High blood pressure: 12 foods (that raise blood pressure) to avoid eating
When you suffer from high blood pressure, certain foods are absolutely to be avoided if you don’t want to see your blood pressure skyrocket. And above all, so as not to erase the positive effects of the anti-hypertensive treatment. A brief overview of the worst foods for people with hypertension.
In France, about 1 in 3 adults suffer from high blood pressure (HTA), without necessarily knowing it. This chronic cardiovascular disease corresponds to abnormally high blood pressure in the blood vessels. We speak of high blood pressure when the systolic pressure (which is measured during the contraction of the heart) is higher than 140 mmHg and when the diastolic pressure (measured during the relaxation of the heart) is higher than 90 mmHg.
High blood pressure affects around 65% of adults aged 65 and over. The disease is more common in men, in people suffering from sleep apnea, in individuals born prematurely or when there is a family history.
High blood pressure: adopt a diet less rich in salt
But there are also so-called “modifiable” risk factors that you can act on to reduce your risk of developing high blood pressure or to live better on a daily basis with this chronic disease: these include sedentary lifestyle, consumption alcohol, smoking, excess salt in the diet, potassium deficiency and overweight. As the Inserm researchers point out, “the first action of care does not involve the prescription of drugs, but by lifestyle and dietary measures which make it possible to normalize blood pressure”.
The main measures:
- Reducing salt consumption (less than 6 g/day)
- Reducing alcohol consumption (less than 3 drinks per day for men and less than 2 for women)
- A diet rich in vegetables and fruits and low in fats of animal origin
- weight reduction in case of overweight
- The practice of a adapted regular physical activity in the state of health
- Smoking cessation
>> And the DASH diet? Developed in the late 1990s, the DASH diet (Dietary Approaches to Stop Hypertension) is aimed, among other things, at people suffering from high blood pressure: it advocates a diet low in salt (one of the main enemies of blood pressure) and rich in green vegetables (therefore in potassium, an “anti-salt” mineral ). “It’s a common sense program, close to the famous diet Mediterranean but less rich in salt. A real long-term approach to a healthy, long and healthy life”explains Dr Arnaud Cocaul, nutritionist and co-author, with Dr Michel Brack, of the book Le DietDASH (ed. Alpen). Because as a bonus, we pamper our microbiota (well nourished, in particular thanks to fibers), and we fight against oxidative stress with the contribution of many antioxidant compounds present in plants.
Foods that are fermented or preserved in brine often contain a lot of sodium. This is the case, for example, of pickles. So while they’re good for the microbiota, try to limit the amount of fermented foods you eat. And try vinegar or citrus based marinades which will add a tangy flavor with less salt.
Of course, frozen dishes are practical and often help us out when we don’t have the time, or the desire, to cook. But to retain water, most of these dishes are loaded with salt. So frozen food is once in a while and still check the sodium content on the label.
Industrial soups are known to be too salty. Even if great progress has been made in recipes lately (no soup exceeds 2g of salt per serving), they are anyway much saltier than homemade soups and too low in fiber.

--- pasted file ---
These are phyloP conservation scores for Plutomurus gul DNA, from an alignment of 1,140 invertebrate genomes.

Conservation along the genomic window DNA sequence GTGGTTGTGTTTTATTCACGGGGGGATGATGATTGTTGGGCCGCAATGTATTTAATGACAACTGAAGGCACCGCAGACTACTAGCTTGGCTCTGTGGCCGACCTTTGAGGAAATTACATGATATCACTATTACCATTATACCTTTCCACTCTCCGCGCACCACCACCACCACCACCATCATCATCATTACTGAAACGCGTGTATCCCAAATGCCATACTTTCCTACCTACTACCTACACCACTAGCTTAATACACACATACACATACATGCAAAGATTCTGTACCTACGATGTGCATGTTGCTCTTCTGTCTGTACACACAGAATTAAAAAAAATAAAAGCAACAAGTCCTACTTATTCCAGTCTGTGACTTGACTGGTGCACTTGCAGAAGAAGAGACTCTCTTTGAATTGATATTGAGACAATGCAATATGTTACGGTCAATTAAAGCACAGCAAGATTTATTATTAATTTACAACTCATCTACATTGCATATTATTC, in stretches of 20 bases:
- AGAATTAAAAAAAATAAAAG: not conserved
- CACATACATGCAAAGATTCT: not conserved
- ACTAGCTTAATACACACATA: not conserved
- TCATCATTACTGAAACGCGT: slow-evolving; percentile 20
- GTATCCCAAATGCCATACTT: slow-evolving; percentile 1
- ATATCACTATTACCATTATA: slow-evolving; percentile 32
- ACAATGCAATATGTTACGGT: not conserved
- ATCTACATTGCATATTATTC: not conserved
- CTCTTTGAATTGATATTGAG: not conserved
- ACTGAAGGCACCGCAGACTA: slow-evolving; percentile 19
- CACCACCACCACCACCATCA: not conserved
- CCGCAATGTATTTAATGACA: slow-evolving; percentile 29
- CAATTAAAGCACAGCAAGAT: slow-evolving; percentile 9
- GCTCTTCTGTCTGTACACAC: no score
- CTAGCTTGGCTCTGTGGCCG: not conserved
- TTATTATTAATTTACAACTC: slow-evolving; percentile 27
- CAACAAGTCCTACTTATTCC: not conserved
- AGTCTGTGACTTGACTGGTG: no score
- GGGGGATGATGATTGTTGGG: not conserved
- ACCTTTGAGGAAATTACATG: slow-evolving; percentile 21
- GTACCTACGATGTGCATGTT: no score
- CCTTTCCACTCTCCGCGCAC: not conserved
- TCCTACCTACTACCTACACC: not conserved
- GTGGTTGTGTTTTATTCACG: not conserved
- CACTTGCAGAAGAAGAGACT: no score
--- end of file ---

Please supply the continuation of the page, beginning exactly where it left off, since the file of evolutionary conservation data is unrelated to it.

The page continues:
It is known that the risk of seeing your blood pressure rise increases when you drink alcohol. The amount of alcohol causing hypertension is not clearly defined, but alcohol-related hypertension causesas a first treatment the reduction, or even the total cessation of alcohol consumption.
© Getty Images/EyeEm
About 30% of hypertensives have hypertension related to excessive salt consumption. We therefore avoid (re)salting the dishes and instead turn to spices and herbs (turmeric, curry, parsley, cayenne pepper, etc.) to give flavor to the preparations.
© Getty Images
Surprising but true: bread accounts for about 7% of our daily salt intake. If there is “salt-free bread” special for high blood pressure, we favor sourdough bread, rye bread or wholemeal bread which are more greedy. But beware: not at every meal!
© Getty Images/EyeEm
In bulk: stock cubes, mustard, soy sauce, anchovy puree, pickles, capers… contain hidden salts that increase the bill for high blood pressure. It is preferable to use “homemade” vegetable-based condiments.
In addition to the fact that they are hyper-loaded in salt, ready-made dishes (salads in trays, lasagna and ready-made quiches, etc.) are often too sweet and too fatty. The “homemade” remains the best option. If you are short of time, you can turn to batch cooking which consists of anticipating the dishes of the week during the weekend.
© Getty Images
The cold cuts
Cooked ham, raw ham, dry sausage, salami, cervelas… Too fatty, cold cuts are also too salty: avoid when you suffer from high blood pressure. Also watch out for smoked salmon (we replace it with fresh or marinated salmon) and canned mackerel (we opt for grilled mackerel instead).
© Getty Images
According to the American health authorities (FDA), grapefruit juice but also fresh grapefruit can reduce the effectiveness of certain drugs prescribed against arterial hypertension, in particular nifedipine. Grapefruit juice would also accentuate their side effects.
© Getty Images/Westend61
The 5 saltiest cheeses are: halloumi, blue-veined cheeses (Roquefort or Bleu d’Auvergne), feta, melted cheeses (burger type cheese) and edam. On the other hand, hypertensive people can safely eat Emmental cheese, mozzarella, ricotta and parmesan!